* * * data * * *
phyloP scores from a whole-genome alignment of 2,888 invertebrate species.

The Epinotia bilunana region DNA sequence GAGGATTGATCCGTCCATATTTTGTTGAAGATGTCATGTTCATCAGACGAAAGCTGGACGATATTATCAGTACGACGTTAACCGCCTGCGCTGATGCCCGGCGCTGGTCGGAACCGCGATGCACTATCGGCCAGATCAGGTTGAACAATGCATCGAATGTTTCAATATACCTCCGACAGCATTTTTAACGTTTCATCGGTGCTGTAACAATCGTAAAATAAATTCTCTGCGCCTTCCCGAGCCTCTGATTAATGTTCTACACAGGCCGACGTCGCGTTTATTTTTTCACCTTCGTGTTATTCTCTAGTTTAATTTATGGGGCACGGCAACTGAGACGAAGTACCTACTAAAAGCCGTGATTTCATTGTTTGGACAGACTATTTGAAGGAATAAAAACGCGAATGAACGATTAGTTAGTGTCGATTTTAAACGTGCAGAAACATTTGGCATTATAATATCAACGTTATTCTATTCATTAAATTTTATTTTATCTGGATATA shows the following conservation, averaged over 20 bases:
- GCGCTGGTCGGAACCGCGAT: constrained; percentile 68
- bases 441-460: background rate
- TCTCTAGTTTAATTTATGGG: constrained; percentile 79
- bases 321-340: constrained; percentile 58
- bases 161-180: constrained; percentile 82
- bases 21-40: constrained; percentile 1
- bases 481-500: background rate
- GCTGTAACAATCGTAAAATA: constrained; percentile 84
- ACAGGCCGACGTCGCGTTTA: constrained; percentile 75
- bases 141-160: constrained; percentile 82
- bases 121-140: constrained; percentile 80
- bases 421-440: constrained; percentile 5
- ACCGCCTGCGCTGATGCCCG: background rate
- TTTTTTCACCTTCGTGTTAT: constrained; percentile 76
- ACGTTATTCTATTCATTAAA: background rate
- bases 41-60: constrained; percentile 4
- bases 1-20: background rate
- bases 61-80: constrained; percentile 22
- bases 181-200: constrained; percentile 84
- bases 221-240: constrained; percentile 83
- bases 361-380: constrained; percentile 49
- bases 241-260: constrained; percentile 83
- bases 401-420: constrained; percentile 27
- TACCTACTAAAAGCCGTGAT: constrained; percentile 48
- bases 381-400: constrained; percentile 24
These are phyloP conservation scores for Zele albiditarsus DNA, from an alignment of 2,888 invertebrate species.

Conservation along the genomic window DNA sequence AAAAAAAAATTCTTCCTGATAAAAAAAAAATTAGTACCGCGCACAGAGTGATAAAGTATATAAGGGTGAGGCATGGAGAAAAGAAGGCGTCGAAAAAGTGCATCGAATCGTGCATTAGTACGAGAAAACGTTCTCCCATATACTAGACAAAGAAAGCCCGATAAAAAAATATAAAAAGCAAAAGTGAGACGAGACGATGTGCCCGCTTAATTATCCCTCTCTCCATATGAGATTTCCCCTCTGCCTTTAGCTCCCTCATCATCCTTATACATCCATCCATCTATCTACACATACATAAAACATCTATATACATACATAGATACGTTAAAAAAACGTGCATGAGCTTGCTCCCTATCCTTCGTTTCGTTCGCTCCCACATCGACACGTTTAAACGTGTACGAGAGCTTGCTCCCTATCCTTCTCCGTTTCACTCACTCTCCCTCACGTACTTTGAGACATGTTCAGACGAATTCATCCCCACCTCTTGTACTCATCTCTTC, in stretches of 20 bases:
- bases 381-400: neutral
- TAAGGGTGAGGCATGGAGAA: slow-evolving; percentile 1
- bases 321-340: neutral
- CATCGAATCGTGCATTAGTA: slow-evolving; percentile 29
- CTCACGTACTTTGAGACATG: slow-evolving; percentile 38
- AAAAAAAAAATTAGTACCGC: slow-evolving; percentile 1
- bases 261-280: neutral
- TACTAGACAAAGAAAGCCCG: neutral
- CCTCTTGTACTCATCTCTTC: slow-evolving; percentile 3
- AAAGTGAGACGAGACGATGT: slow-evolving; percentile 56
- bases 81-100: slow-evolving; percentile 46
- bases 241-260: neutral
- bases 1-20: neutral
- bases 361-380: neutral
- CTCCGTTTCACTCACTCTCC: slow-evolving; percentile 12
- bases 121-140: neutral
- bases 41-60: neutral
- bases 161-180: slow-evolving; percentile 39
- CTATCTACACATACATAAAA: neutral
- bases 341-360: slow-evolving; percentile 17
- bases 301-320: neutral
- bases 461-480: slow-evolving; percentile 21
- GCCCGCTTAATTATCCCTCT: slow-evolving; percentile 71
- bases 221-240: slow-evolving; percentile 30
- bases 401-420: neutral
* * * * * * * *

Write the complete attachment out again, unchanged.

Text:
phyloP scores from a whole-genome alignment of 2,888 invertebrate species.

The Epinotia bilunana region DNA sequence GAGGATTGATCCGTCCATATTTTGTTGAAGATGTCATGTTCATCAGACGAAAGCTGGACGATATTATCAGTACGACGTTAACCGCCTGCGCTGATGCCCGGCGCTGGTCGGAACCGCGATGCACTATCGGCCAGATCAGGTTGAACAATGCATCGAATGTTTCAATATACCTCCGACAGCATTTTTAACGTTTCATCGGTGCTGTAACAATCGTAAAATAAATTCTCTGCGCCTTCCCGAGCCTCTGATTAATGTTCTACACAGGCCGACGTCGCGTTTATTTTTTCACCTTCGTGTTATTCTCTAGTTTAATTTATGGGGCACGGCAACTGAGACGAAGTACCTACTAAAAGCCGTGATTTCATTGTTTGGACAGACTATTTGAAGGAATAAAAACGCGAATGAACGATTAGTTAGTGTCGATTTTAAACGTGCAGAAACATTTGGCATTATAATATCAACGTTATTCTATTCATTAAATTTTATTTTATCTGGATATA shows the following conservation, averaged over 20 bases:
- GCGCTGGTCGGAACCGCGAT: constrained; percentile 68
- bases 441-460: background rate
- TCTCTAGTTTAATTTATGGG: constrained; percentile 79
- bases 321-340: constrained; percentile 58
- bases 161-180: constrained; percentile 82
- bases 21-40: constrained; percentile 1
- bases 481-500: background rate
- GCTGTAACAATCGTAAAATA: constrained; percentile 84
- ACAGGCCGACGTCGCGTTTA: constrained; percentile 75
- bases 141-160: constrained; percentile 82
- bases 121-140: constrained; percentile 80
- bases 421-440: constrained; percentile 5
- ACCGCCTGCGCTGATGCCCG: background rate
- TTTTTTCACCTTCGTGTTAT: constrained; percentile 76
- ACGTTATTCTATTCATTAAA: background rate
- bases 41-60: constrained; percentile 4
- bases 1-20: background rate
- bases 61-80: constrained; percentile 22
- bases 181-200: constrained; percentile 84
- bases 221-240: constrained; percentile 83
- bases 361-380: constrained; percentile 49
- bases 241-260: constrained; percentile 83
- bases 401-420: constrained; percentile 27
- TACCTACTAAAAGCCGTGAT: constrained; percentile 48
- bases 381-400: constrained; percentile 24
These are phyloP conservation scores for Zele albiditarsus DNA, from an alignment of 2,888 invertebrate species.

Conservation along the genomic window DNA sequence AAAAAAAAATTCTTCCTGATAAAAAAAAAATTAGTACCGCGCACAGAGTGATAAAGTATATAAGGGTGAGGCATGGAGAAAAGAAGGCGTCGAAAAAGTGCATCGAATCGTGCATTAGTACGAGAAAACGTTCTCCCATATACTAGACAAAGAAAGCCCGATAAAAAAATATAAAAAGCAAAAGTGAGACGAGACGATGTGCCCGCTTAATTATCCCTCTCTCCATATGAGATTTCCCCTCTGCCTTTAGCTCCCTCATCATCCTTATACATCCATCCATCTATCTACACATACATAAAACATCTATATACATACATAGATACGTTAAAAAAACGTGCATGAGCTTGCTCCCTATCCTTCGTTTCGTTCGCTCCCACATCGACACGTTTAAACGTGTACGAGAGCTTGCTCCCTATCCTTCTCCGTTTCACTCACTCTCCCTCACGTACTTTGAGACATGTTCAGACGAATTCATCCCCACCTCTTGTACTCATCTCTTC, in stretches of 20 bases:
- bases 381-400: neutral
- TAAGGGTGAGGCATGGAGAA: slow-evolving; percentile 1
- bases 321-340: neutral
- CATCGAATCGTGCATTAGTA: slow-evolving; percentile 29
- CTCACGTACTTTGAGACATG: slow-evolving; percentile 38
- AAAAAAAAAATTAGTACCGC: slow-evolving; percentile 1
- bases 261-280: neutral
- TACTAGACAAAGAAAGCCCG: neutral
- CCTCTTGTACTCATCTCTTC: slow-evolving; percentile 3
- AAAGTGAGACGAGACGATGT: slow-evolving; percentile 56
- bases 81-100: slow-evolving; percentile 46
- bases 241-260: neutral
- bases 1-20: neutral
- bases 361-380: neutral
- CTCCGTTTCACTCACTCTCC: slow-evolving; percentile 12
- bases 121-140: neutral
- bases 41-60: neutral
- bases 161-180: slow-evolving; percentile 39
- CTATCTACACATACATAAAA: neutral
- bases 341-360: slow-evolving; percentile 17
- bases 301-320: neutral
- bases 461-480: slow-evolving; percentile 21
- GCCCGCTTAATTATCCCTCT: slow-evolving; percentile 71
- bases 221-240: slow-evolving; percentile 30
- bases 401-420: neutral